I'm old enough to remember The Plain Truth in its heyday.
Most latter-day COG publications attempt to clone the formula. UCG's Good News is probably the most successful while LCG's Tomorrow's World is just plain ugly; even a rank amateur could improve the design with a judicious choice of fonts. But the truth - dare one say the plain truth - is that time has moved on, and so has the art of magazine design, and the slavish imitators have been left far behind the cutting edge.
There is some irony then in the fact that the most imaginative packaging of the the COG product you'll find between two covers comes from one of the most conservative groups: the Church of God, an International Community: the David Hulme sect.
Vision is without doubt the most impressive periodical from the COG stable. Produced quarterly, it's imaginative, visual, and even looks good on a coffee table.
And - almost unbelievably - the content is not too bad either. There is a veneer of learning, the intimation of competence, the suggestion of sophistication. If you didn't know better you might deduce that this was a mildly scholarly journal.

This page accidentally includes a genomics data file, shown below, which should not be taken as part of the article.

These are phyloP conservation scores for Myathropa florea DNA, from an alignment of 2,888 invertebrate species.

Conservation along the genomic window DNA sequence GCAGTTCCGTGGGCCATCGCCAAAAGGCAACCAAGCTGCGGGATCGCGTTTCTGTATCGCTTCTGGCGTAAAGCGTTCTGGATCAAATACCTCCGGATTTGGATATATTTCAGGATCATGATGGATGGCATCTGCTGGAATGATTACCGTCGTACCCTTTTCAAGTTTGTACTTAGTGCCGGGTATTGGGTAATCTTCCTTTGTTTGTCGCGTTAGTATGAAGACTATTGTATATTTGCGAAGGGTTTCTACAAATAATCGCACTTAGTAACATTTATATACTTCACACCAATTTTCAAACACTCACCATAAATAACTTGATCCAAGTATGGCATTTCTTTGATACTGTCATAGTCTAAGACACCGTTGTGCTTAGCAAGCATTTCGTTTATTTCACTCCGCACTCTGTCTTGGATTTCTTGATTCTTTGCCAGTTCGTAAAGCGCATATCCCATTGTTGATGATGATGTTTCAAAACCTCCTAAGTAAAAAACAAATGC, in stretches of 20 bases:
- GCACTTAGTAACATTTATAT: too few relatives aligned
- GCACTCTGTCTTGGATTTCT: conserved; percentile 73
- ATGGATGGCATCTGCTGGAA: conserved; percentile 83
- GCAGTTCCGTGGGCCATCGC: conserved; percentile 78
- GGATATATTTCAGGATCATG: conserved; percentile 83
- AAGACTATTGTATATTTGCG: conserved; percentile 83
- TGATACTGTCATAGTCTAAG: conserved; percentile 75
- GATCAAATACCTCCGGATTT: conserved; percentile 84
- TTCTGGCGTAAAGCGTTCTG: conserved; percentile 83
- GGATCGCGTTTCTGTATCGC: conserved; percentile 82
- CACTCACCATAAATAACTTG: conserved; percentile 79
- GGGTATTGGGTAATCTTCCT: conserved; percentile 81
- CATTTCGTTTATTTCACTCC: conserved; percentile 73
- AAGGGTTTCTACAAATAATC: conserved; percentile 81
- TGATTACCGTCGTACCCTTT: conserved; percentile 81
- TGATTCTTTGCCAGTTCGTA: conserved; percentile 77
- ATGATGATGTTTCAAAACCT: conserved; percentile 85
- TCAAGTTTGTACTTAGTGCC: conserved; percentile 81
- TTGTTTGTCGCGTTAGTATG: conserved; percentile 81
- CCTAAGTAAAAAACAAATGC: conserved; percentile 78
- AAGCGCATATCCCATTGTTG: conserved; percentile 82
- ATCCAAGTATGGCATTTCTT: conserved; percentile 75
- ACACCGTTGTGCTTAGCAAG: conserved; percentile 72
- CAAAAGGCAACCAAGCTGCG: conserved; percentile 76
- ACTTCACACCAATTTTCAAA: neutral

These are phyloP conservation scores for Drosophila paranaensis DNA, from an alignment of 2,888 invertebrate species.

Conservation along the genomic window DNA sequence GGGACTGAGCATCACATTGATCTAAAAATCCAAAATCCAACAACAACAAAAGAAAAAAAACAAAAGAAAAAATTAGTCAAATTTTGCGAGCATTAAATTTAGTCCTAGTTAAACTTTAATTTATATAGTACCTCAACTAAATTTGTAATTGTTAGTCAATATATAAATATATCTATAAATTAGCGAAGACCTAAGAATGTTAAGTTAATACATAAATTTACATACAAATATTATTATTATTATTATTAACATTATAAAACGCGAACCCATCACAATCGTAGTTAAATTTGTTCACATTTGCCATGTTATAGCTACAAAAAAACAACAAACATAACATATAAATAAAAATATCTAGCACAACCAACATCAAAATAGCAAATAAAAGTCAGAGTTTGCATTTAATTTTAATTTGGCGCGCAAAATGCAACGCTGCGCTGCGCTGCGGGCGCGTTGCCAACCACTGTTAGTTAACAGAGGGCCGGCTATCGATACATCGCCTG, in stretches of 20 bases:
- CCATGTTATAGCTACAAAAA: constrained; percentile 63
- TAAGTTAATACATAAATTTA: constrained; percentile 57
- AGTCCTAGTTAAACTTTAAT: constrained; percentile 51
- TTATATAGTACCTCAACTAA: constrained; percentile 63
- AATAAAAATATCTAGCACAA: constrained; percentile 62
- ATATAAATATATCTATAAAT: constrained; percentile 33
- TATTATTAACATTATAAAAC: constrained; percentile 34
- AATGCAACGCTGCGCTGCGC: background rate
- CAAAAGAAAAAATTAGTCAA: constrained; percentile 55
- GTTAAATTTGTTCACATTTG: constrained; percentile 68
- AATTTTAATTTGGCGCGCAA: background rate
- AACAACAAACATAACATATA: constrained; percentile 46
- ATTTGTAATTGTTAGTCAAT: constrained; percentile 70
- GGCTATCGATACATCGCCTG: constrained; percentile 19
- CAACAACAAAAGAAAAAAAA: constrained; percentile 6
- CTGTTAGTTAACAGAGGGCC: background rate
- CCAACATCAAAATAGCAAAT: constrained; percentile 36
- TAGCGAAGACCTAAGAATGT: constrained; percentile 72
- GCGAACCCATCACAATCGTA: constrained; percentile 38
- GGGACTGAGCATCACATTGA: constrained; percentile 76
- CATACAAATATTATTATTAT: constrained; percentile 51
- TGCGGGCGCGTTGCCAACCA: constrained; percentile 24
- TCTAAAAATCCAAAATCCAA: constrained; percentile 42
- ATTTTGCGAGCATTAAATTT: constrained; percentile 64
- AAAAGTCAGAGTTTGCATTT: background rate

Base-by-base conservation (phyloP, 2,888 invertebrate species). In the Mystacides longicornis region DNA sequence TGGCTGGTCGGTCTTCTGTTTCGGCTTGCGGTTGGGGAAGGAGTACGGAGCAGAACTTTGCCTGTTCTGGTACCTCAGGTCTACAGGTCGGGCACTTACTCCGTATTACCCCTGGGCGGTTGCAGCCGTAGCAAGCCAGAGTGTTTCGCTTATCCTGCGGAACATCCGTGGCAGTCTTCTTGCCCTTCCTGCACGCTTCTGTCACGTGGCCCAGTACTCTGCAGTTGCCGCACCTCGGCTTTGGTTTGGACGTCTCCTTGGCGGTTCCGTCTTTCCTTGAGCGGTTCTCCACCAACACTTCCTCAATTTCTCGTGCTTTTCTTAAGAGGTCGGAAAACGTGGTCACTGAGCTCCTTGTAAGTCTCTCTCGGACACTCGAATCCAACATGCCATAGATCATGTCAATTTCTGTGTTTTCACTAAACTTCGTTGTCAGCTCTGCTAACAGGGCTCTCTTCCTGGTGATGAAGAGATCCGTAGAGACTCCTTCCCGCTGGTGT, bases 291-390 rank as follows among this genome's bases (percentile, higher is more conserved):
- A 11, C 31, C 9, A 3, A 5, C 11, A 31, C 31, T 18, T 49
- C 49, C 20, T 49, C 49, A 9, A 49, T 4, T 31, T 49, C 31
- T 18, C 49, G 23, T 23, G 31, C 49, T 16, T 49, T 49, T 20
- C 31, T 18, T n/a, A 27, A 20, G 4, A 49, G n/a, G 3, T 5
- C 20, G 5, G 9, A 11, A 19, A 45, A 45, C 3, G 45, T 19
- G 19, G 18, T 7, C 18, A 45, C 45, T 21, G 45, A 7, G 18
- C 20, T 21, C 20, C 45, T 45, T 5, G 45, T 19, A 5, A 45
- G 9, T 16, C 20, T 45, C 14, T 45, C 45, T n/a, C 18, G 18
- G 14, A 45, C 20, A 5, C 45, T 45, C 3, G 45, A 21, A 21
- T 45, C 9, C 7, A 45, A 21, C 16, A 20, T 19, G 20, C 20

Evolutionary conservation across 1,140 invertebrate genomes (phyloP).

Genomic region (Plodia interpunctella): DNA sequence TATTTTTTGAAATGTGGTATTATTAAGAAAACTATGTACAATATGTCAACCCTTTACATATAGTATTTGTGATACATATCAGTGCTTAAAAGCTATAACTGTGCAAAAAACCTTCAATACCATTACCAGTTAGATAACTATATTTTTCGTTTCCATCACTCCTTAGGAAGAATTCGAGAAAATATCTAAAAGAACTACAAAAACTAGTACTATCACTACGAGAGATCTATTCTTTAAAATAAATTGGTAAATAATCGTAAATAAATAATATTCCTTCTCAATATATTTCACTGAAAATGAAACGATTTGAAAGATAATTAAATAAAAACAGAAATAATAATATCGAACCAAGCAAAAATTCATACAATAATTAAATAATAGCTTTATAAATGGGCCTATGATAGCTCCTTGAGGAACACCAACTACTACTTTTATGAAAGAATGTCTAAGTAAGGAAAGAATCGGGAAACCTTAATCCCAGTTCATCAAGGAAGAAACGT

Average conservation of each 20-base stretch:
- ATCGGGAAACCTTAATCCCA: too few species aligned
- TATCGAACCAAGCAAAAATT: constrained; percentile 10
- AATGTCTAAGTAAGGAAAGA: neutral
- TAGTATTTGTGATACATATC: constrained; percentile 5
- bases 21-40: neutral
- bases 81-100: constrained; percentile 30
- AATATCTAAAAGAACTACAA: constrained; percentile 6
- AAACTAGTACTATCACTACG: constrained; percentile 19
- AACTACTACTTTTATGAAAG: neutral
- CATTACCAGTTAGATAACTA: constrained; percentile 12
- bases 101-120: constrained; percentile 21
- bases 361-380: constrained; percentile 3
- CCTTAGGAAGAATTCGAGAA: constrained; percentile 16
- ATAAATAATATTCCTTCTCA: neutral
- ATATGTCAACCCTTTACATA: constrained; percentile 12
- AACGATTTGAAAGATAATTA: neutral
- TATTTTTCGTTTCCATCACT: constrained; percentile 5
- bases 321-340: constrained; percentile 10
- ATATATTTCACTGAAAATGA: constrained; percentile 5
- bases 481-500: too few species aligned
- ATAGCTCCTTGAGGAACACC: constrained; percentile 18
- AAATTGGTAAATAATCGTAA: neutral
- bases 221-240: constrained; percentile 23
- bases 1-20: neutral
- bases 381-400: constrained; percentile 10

The latest issue - an anthology - reinforces that impression. But a casual reader will be left wondering: why is it so hard to get hard data on the unknown church behind the journal, and why does publisher Hulme ostentatiously wear his PhD on his sleeve? Insecure?
The more informed reader will have questions too: the carefully cultivated image and seemingly balanced journalism hardly mesh with a group that restricts outsiders from attending its services and appears to hide information from non-members.
In a catch-22 situation, Vision has marketed itself over the heads of most prospective members. Who is it trying to impress? Or, given the structural nature of the beast, who is Hulme trying to impress? Most restrictive religious sects actively avoid any dalliance with the world of scholarship.
The Plain Truth, even at the height of its influence and circulation, was an ad man's confection: a monument to form over substance. Far more effectively than the clones, Vision is The Plain Truth of the twenty-first century. Its Achilles' heel may simply be that it is addressing the wrong audience.